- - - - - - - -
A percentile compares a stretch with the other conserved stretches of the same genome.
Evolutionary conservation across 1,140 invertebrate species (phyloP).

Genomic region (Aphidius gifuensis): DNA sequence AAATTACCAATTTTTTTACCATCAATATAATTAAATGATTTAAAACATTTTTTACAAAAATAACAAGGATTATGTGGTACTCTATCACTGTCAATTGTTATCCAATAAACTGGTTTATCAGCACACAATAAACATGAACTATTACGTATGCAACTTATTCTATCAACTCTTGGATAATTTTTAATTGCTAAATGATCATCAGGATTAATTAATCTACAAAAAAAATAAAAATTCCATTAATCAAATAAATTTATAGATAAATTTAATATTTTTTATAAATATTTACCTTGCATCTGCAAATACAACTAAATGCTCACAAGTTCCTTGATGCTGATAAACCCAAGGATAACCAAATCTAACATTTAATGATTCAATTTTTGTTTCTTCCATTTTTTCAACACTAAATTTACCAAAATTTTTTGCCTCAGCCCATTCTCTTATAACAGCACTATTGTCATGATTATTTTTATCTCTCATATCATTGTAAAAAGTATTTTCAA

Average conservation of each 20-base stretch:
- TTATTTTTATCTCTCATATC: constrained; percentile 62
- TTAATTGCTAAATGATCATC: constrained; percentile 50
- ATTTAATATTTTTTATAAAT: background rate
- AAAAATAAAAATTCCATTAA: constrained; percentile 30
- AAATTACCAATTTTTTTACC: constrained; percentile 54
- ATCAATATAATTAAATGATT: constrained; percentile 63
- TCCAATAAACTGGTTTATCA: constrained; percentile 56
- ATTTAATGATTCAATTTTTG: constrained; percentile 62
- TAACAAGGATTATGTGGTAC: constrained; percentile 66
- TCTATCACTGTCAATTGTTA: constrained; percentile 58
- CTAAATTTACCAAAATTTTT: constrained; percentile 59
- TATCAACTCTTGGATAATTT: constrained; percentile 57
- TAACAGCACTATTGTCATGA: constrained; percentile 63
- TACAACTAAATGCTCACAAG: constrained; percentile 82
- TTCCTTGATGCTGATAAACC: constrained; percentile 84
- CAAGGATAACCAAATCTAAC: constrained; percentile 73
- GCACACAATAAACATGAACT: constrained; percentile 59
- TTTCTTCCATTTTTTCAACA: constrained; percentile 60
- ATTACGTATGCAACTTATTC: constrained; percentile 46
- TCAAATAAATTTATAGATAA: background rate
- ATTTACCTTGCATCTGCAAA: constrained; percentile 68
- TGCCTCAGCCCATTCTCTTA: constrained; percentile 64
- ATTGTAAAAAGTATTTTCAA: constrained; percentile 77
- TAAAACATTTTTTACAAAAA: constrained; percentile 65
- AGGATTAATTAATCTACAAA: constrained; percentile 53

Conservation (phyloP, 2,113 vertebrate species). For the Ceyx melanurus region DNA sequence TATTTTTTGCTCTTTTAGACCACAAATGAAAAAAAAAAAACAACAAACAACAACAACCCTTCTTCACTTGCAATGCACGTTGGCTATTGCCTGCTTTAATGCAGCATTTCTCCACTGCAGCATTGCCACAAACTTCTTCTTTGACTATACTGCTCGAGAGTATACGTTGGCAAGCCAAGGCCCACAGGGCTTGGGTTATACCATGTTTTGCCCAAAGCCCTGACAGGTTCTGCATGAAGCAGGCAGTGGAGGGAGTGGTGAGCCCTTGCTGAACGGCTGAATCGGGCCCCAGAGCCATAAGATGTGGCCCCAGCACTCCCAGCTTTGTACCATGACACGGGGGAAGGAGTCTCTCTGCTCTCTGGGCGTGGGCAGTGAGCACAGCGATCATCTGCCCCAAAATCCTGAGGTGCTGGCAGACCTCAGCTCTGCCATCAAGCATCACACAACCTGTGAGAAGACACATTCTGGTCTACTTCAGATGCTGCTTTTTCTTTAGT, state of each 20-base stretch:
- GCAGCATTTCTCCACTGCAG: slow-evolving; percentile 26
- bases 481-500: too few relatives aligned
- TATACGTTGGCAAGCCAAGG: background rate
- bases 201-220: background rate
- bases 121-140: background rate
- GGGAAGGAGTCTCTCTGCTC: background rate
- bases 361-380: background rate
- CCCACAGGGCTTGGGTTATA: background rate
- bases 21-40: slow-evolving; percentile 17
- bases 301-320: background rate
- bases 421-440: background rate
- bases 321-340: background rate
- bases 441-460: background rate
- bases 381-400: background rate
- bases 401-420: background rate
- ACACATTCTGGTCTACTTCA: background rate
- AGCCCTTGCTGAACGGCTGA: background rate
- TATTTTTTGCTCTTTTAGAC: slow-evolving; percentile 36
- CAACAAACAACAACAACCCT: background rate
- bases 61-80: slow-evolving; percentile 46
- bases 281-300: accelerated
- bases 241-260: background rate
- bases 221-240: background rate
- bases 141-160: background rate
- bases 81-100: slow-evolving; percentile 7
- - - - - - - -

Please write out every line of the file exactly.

A percentile compares a stretch with the other conserved stretches of the same genome.
Evolutionary conservation across 1,140 invertebrate species (phyloP).

Genomic region (Aphidius gifuensis): DNA sequence AAATTACCAATTTTTTTACCATCAATATAATTAAATGATTTAAAACATTTTTTACAAAAATAACAAGGATTATGTGGTACTCTATCACTGTCAATTGTTATCCAATAAACTGGTTTATCAGCACACAATAAACATGAACTATTACGTATGCAACTTATTCTATCAACTCTTGGATAATTTTTAATTGCTAAATGATCATCAGGATTAATTAATCTACAAAAAAAATAAAAATTCCATTAATCAAATAAATTTATAGATAAATTTAATATTTTTTATAAATATTTACCTTGCATCTGCAAATACAACTAAATGCTCACAAGTTCCTTGATGCTGATAAACCCAAGGATAACCAAATCTAACATTTAATGATTCAATTTTTGTTTCTTCCATTTTTTCAACACTAAATTTACCAAAATTTTTTGCCTCAGCCCATTCTCTTATAACAGCACTATTGTCATGATTATTTTTATCTCTCATATCATTGTAAAAAGTATTTTCAA

Average conservation of each 20-base stretch:
- TTATTTTTATCTCTCATATC: constrained; percentile 62
- TTAATTGCTAAATGATCATC: constrained; percentile 50
- ATTTAATATTTTTTATAAAT: background rate
- AAAAATAAAAATTCCATTAA: constrained; percentile 30
- AAATTACCAATTTTTTTACC: constrained; percentile 54
- ATCAATATAATTAAATGATT: constrained; percentile 63
- TCCAATAAACTGGTTTATCA: constrained; percentile 56
- ATTTAATGATTCAATTTTTG: constrained; percentile 62
- TAACAAGGATTATGTGGTAC: constrained; percentile 66
- TCTATCACTGTCAATTGTTA: constrained; percentile 58
- CTAAATTTACCAAAATTTTT: constrained; percentile 59
- TATCAACTCTTGGATAATTT: constrained; percentile 57
- TAACAGCACTATTGTCATGA: constrained; percentile 63
- TACAACTAAATGCTCACAAG: constrained; percentile 82
- TTCCTTGATGCTGATAAACC: constrained; percentile 84
- CAAGGATAACCAAATCTAAC: constrained; percentile 73
- GCACACAATAAACATGAACT: constrained; percentile 59
- TTTCTTCCATTTTTTCAACA: constrained; percentile 60
- ATTACGTATGCAACTTATTC: constrained; percentile 46
- TCAAATAAATTTATAGATAA: background rate
- ATTTACCTTGCATCTGCAAA: constrained; percentile 68
- TGCCTCAGCCCATTCTCTTA: constrained; percentile 64
- ATTGTAAAAAGTATTTTCAA: constrained; percentile 77
- TAAAACATTTTTTACAAAAA: constrained; percentile 65
- AGGATTAATTAATCTACAAA: constrained; percentile 53

Conservation (phyloP, 2,113 vertebrate species). For the Ceyx melanurus region DNA sequence TATTTTTTGCTCTTTTAGACCACAAATGAAAAAAAAAAAACAACAAACAACAACAACCCTTCTTCACTTGCAATGCACGTTGGCTATTGCCTGCTTTAATGCAGCATTTCTCCACTGCAGCATTGCCACAAACTTCTTCTTTGACTATACTGCTCGAGAGTATACGTTGGCAAGCCAAGGCCCACAGGGCTTGGGTTATACCATGTTTTGCCCAAAGCCCTGACAGGTTCTGCATGAAGCAGGCAGTGGAGGGAGTGGTGAGCCCTTGCTGAACGGCTGAATCGGGCCCCAGAGCCATAAGATGTGGCCCCAGCACTCCCAGCTTTGTACCATGACACGGGGGAAGGAGTCTCTCTGCTCTCTGGGCGTGGGCAGTGAGCACAGCGATCATCTGCCCCAAAATCCTGAGGTGCTGGCAGACCTCAGCTCTGCCATCAAGCATCACACAACCTGTGAGAAGACACATTCTGGTCTACTTCAGATGCTGCTTTTTCTTTAGT, state of each 20-base stretch:
- GCAGCATTTCTCCACTGCAG: slow-evolving; percentile 26
- bases 481-500: too few relatives aligned
- TATACGTTGGCAAGCCAAGG: background rate
- bases 201-220: background rate
- bases 121-140: background rate
- GGGAAGGAGTCTCTCTGCTC: background rate
- bases 361-380: background rate
- CCCACAGGGCTTGGGTTATA: background rate
- bases 21-40: slow-evolving; percentile 17
- bases 301-320: background rate
- bases 421-440: background rate
- bases 321-340: background rate
- bases 441-460: background rate
- bases 381-400: background rate
- bases 401-420: background rate
- ACACATTCTGGTCTACTTCA: background rate
- AGCCCTTGCTGAACGGCTGA: background rate
- TATTTTTTGCTCTTTTAGAC: slow-evolving; percentile 36
- CAACAAACAACAACAACCCT: background rate
- bases 61-80: slow-evolving; percentile 46
- bases 281-300: accelerated
- bases 241-260: background rate
- bases 221-240: background rate
- bases 141-160: background rate
- bases 81-100: slow-evolving; percentile 7